Two days after Saudi King Abdullah’s historic decision to allow women to participate in elections, two Saudi women were punished Tuesday for breaking the ban on female driving: One was sentenced 10 lashes by a court in Jeddah, and another was detained in Riyadh.
The incidents highlight the continuing disparity between the rights of men and women in the kingdom. Women may be able to vote and run in the 2015 municipal elections, but they still can’t drive, argue in court before a judge, travel, get an education or a job without male approval.
“Saudi Arabia made the giant leap this week from an F- to an F+ in human rights,” David Keyes, executive director of Advancing Human Rights, said in an emailed response to questions Tuesday. ”It’s unconscionable that in the 21st century a woman cannot drive herself to work, a restaurant or just for the fun of it.”
Saudi Arabia, holder of the world’s biggest oil reserves, has mostly avoided the anti-government demonstrations that have rocked the Arab world this year. The kingdom announced spending plans totaling about $130 billion to prevent the regional unrest from sparking dissent at home.
Some women, inspired by the Arab spring that has led to the fall of the Egyptian and Tunisian regimes and sent the Libyan leader into hiding, have been pushing for change, using social- networking sites. One of their efforts, a campaign called Baladi, calling for female participation in municipal elections, has succeeded.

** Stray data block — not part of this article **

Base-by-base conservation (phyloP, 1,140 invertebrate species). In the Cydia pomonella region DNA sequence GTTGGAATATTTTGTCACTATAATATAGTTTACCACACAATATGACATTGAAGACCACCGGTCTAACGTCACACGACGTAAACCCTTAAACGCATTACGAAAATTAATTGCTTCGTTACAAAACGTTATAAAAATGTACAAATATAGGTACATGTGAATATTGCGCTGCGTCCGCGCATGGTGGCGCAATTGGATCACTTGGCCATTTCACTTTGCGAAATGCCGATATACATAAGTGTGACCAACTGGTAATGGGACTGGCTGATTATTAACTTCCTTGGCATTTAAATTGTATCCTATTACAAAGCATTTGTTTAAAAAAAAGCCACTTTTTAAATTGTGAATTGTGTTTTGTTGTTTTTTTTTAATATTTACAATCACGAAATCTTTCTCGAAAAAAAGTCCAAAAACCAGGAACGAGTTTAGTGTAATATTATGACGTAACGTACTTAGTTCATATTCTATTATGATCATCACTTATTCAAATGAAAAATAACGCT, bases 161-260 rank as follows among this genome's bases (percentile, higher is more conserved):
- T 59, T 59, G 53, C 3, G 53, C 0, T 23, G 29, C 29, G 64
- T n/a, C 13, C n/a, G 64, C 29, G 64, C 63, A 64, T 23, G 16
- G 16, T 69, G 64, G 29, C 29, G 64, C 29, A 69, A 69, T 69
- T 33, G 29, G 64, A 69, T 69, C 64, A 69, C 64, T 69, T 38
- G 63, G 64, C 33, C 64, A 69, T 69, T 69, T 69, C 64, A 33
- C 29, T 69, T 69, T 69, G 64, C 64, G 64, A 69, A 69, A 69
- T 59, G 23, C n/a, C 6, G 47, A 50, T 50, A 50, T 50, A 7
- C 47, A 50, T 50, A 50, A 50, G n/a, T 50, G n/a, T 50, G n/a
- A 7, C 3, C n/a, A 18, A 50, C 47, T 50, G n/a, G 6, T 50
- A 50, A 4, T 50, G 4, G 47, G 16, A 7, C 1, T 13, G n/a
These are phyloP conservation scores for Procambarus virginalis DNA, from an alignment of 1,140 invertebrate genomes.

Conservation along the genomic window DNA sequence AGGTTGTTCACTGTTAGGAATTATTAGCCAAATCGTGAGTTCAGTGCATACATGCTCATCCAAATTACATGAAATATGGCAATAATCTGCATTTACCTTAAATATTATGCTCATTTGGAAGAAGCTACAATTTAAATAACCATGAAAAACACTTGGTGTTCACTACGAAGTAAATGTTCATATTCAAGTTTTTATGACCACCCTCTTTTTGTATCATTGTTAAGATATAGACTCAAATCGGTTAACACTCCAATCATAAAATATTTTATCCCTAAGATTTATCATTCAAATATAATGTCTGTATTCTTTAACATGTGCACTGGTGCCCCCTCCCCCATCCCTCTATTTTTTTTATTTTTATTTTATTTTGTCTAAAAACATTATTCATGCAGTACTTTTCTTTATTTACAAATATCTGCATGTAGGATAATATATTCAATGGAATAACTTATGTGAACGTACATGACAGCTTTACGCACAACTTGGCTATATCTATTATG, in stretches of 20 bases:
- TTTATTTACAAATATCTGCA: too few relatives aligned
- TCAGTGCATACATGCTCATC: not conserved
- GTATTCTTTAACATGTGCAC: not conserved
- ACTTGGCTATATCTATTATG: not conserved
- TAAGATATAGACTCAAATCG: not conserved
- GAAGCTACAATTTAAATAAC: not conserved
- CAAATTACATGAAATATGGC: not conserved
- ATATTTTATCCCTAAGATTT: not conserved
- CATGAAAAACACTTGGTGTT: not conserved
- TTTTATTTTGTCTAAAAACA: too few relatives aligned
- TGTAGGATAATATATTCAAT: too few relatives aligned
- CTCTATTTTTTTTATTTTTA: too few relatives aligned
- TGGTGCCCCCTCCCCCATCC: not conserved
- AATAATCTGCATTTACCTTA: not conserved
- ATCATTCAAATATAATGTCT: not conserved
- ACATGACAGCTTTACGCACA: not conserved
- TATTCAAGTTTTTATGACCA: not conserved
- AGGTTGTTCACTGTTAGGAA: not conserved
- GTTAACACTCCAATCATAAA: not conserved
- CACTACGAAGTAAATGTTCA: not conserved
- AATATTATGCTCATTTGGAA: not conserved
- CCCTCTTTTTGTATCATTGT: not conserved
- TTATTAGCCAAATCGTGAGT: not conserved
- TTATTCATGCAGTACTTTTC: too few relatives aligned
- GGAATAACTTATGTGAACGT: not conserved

“Women in Saudi Arabia are leading the Saudi spring,” said Hatoon al-Fassi, one of the Baladi campaigners, in a telephone interview Monday. “We’re going to push for driving as a next step.”
Another effort, Women2Drive, a campaign that called on women with international drivers’ licenses to break the only ban of its kind in the world and start driving on June 17, also appeared to be making headway until this week. More than 50 women responded to the appeal that day. Several across the kingdom continued to drive and it seemed as if authorities were turning a blind eye to the women behind the wheel.
A statement from Women2Drive said the woman who was sentenced to the 10 lashes had appeared before the Jeddah court twice before the sentencing. Two other women have been called to court, including Najla Hariri, who was forced to sign a pledge not to drive again and is scheduled to appear before a Jeddah court for trial in one month, and another woman who is on trial in the Eastern Province, Tuesday’s statement said.
“This is completely unacceptable and certainly breaks laws and regulations as well as international treaties that Saudi Arabia has signed,” said the statement. “What is happening is horrifying and must immediately be stopped.”
Madeeha Ajroush, a 58-year-old psychotherapist, said she was detained in Riyadh after driving “to express my joy at the king’s decision.”
“Someone saw me drive and complained to authorities,” Ajroush said in a telephone interview Tuesday. “After I got home, the police came to summon me.” She spent 3 1/2 hours at the station, signed a no-driving pledge and was let go.
Hariri, a 45-year-old Saudi housewife, said she received a call on Sept. 21 summoning her to appear before Jeddah’s prosecutor on Sunday, the day the king issued his decree.
“My need to drive should not be considered a defiance of the law, the ruler or religion,” said Hariri in a telephone interview from Jeddah. “I drive out of a need, because I don’t have a driver.”
Saudi Arabia enforces restrictions interpreted from the Wahhabi version of Sunni Islam. In addition to the restrictions on women, the government enforces strict gender segregations in public, including at restaurants, schools and lines at fast food take-outs.